Saving money in Kenya has never been easier. If you start exploring ways to do it, you will quickly notice that you are spoilt for choice. Many schemes promise significant returns and protection from inflation, some come with an insurance guarantee. And all boost of how low risk they are by how safely they can protect your initial capital.
But two money-saving instruments have grown in popularity in Kenya: SACCOs and Money Market Funds (MMFs). They both promise one thing: to make your money work for you.
Kamau is a 35-year-old civil servant. He recently had a big family emergency that depleted his emergency saving, and he was looking to start building one again. On top of that, he also has to start saving for kindergarten fees for his child, who will start school soon. After researching and crossing different saving schemes off his list, he remained with SACCOs and MMFs. How does he decide between the two?
To accomplish your saving goals, you need to choose a vehicle that aligns with that goal. And if you are like Kamau and torn between putting your saving in a SACCO or MMF, you should first understand how they compare.
This article will explore both advantages and disadvantages of SACCOs and MMFs, what they are best used for and what you should consider when you are at crossroads on what saving path to take. Read on.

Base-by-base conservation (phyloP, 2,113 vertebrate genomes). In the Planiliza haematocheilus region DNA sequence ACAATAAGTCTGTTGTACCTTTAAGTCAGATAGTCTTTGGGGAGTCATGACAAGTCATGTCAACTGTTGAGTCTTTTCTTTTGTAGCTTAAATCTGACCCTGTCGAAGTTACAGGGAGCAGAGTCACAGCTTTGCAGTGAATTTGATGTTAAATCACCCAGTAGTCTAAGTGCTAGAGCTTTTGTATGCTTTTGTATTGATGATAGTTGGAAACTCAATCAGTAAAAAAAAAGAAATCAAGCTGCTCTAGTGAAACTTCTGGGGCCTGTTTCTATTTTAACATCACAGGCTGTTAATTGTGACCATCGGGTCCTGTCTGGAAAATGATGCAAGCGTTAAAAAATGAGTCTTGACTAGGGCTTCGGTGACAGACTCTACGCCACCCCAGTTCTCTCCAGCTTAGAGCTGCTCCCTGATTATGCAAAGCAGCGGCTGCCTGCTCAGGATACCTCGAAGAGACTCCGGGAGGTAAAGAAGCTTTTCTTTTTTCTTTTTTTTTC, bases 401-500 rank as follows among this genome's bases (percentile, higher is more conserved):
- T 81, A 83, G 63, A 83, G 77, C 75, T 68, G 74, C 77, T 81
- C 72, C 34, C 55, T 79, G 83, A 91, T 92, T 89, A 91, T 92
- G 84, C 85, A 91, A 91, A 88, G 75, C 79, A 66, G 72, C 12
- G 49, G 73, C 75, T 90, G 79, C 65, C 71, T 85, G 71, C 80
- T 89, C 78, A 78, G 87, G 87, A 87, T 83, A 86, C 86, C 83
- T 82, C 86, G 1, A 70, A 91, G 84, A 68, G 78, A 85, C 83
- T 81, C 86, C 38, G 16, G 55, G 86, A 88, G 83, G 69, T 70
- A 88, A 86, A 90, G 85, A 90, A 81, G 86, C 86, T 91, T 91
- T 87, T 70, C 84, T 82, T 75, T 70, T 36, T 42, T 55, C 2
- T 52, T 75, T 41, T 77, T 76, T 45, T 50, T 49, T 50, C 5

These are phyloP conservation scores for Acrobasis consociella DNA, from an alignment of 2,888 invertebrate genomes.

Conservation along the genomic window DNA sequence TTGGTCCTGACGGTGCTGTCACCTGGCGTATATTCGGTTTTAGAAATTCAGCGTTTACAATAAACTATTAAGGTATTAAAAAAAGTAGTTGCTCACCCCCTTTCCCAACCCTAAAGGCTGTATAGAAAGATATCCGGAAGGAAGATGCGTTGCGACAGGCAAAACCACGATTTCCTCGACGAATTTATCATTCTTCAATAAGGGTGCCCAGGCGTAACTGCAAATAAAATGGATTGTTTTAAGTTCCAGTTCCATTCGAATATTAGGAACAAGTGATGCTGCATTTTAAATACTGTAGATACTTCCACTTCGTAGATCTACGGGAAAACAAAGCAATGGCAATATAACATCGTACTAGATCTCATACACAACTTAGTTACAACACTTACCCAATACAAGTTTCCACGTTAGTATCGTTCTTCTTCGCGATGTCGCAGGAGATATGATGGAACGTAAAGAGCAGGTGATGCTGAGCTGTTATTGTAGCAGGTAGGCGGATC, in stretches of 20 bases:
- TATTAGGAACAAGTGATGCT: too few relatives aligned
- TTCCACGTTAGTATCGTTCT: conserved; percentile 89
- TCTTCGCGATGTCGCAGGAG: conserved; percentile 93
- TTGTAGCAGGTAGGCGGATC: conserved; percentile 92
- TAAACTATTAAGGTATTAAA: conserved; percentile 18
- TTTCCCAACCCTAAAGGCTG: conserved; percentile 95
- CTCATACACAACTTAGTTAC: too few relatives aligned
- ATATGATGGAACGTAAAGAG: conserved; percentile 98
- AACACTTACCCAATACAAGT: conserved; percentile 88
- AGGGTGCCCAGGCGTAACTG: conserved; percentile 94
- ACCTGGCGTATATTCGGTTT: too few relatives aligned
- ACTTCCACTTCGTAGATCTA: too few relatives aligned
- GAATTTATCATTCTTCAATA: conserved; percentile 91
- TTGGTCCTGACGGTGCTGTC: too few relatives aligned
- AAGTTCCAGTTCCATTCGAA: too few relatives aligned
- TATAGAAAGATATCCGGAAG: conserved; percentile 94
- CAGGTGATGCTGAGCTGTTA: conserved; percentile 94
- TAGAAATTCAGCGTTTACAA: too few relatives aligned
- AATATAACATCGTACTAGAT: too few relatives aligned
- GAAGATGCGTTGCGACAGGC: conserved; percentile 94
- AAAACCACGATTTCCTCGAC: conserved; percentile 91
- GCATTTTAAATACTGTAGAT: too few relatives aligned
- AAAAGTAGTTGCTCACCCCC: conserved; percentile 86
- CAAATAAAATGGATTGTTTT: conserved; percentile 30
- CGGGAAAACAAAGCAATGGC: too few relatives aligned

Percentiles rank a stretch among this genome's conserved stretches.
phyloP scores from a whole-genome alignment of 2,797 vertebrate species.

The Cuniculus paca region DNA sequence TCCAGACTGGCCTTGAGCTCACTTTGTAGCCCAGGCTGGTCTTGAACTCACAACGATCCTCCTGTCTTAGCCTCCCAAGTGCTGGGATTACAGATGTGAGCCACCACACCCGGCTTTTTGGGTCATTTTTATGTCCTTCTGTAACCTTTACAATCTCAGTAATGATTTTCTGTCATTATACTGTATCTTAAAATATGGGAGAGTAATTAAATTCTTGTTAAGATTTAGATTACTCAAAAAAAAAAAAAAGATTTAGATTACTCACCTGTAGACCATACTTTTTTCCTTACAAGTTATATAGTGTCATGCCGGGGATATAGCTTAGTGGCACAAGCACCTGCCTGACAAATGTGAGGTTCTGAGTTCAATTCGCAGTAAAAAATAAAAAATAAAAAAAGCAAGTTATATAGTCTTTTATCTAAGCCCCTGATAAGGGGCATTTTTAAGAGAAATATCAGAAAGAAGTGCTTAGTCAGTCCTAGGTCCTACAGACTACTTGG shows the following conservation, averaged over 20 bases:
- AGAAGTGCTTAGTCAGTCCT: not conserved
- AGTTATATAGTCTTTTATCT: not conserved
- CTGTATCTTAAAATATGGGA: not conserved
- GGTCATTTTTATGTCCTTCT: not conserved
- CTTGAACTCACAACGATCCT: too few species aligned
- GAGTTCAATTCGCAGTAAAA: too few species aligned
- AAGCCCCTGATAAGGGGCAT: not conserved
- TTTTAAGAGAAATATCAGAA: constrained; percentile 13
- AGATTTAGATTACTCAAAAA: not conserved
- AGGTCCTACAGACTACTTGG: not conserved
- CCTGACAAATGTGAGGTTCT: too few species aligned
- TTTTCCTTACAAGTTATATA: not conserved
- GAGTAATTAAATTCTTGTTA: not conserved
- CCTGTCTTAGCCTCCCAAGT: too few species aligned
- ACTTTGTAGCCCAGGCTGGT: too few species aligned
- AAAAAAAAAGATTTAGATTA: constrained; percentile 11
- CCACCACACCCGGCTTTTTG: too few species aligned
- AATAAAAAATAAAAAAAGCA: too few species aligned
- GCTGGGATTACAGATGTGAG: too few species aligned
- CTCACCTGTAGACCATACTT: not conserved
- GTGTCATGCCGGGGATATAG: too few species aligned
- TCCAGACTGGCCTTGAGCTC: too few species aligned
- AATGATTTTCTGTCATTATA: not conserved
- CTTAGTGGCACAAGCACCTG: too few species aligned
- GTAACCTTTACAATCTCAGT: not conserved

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Savings and Credit Co-Operative Society better known as SACCOs are member-based institutions that offer various financial services, from saving to loans to members. They are a type of self-help organisation that pools resources from a group of people with shared goals, ideals, and values.
The pooled resources are invested and utilised in a manner that can generate more income for the collective. The generated income is then divided among members according to their contributions and shares. The income is paid out as interest on savings or dividends on shares.
SACCOs are member-driven co-operatives. They are controlled, owned, and managed by their members. Often, members have a similar link, such as sharing an employer, belonging to the same religion or social fraternity, or living in the same town. However, membership is open to other groups of people irrespective of their backgrounds.
The first SACCO established in Kenya was a diary cooperative that dates back to 1908. The industry has evolved since then, and there are 175 registered deposit-taking SACCOs in Kenya. They are licensed, supervised, and regulated by THE Sacco Societies Regulatory Authority.
Read Also: Saccos in Kenya: To Join or Not?